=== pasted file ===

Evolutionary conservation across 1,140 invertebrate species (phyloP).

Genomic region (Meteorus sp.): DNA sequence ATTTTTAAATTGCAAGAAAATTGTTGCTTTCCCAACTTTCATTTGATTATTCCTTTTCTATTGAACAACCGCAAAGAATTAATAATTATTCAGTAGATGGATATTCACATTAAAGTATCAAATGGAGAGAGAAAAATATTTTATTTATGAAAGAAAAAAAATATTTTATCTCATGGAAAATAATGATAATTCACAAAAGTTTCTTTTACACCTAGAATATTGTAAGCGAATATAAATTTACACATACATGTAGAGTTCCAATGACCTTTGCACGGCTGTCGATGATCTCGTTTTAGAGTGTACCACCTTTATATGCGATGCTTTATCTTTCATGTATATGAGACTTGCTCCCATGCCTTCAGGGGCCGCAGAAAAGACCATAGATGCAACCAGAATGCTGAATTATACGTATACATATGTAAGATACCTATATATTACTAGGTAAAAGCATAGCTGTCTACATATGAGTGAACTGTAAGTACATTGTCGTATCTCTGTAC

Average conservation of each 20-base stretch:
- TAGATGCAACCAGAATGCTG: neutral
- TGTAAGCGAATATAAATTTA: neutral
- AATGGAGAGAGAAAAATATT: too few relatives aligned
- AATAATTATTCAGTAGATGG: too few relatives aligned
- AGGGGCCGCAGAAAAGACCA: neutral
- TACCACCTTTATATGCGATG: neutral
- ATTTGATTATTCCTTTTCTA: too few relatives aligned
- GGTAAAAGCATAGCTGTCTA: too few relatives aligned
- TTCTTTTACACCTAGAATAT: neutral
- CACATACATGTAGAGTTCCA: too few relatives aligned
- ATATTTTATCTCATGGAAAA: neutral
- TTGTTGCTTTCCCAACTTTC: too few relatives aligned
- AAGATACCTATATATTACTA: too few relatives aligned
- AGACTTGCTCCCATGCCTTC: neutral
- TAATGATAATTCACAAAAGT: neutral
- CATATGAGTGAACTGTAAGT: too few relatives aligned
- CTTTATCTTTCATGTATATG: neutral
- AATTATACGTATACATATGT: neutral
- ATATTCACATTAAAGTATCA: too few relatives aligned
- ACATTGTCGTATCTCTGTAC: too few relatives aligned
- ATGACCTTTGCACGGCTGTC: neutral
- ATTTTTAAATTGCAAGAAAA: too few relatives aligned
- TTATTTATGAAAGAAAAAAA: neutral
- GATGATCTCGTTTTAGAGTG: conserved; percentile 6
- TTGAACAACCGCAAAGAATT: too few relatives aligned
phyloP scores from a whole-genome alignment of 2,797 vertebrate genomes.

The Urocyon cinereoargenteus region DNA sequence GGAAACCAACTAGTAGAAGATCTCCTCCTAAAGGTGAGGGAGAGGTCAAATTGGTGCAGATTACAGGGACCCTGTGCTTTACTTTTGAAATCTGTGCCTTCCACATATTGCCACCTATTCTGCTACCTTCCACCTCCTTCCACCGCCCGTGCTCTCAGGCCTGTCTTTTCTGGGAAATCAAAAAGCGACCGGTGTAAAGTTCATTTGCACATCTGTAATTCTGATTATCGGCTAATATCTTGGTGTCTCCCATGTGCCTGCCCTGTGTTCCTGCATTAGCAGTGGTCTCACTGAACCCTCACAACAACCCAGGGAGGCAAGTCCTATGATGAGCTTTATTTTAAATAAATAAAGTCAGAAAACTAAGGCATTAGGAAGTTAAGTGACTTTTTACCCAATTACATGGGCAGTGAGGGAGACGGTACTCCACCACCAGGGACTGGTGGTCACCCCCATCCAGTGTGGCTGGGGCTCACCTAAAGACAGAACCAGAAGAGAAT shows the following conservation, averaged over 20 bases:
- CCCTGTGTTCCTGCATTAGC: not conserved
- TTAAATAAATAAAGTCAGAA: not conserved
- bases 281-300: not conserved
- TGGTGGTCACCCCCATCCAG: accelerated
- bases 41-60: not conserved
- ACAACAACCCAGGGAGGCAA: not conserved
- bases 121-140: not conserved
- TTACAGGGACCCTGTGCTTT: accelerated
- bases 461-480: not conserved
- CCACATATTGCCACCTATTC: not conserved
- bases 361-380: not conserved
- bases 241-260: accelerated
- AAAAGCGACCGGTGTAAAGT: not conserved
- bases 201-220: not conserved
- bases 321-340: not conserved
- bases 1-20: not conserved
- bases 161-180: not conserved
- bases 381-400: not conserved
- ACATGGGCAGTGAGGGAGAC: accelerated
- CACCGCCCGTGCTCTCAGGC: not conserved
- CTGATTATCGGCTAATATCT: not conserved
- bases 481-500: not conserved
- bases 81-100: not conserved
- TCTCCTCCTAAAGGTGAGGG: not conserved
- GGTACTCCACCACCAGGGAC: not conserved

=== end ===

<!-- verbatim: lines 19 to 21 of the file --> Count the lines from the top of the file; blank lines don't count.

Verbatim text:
- CATATGAGTGAACTGTAAGT: too few relatives aligned
- CTTTATCTTTCATGTATATG: neutral
- AATTATACGTATACATATGT: neutral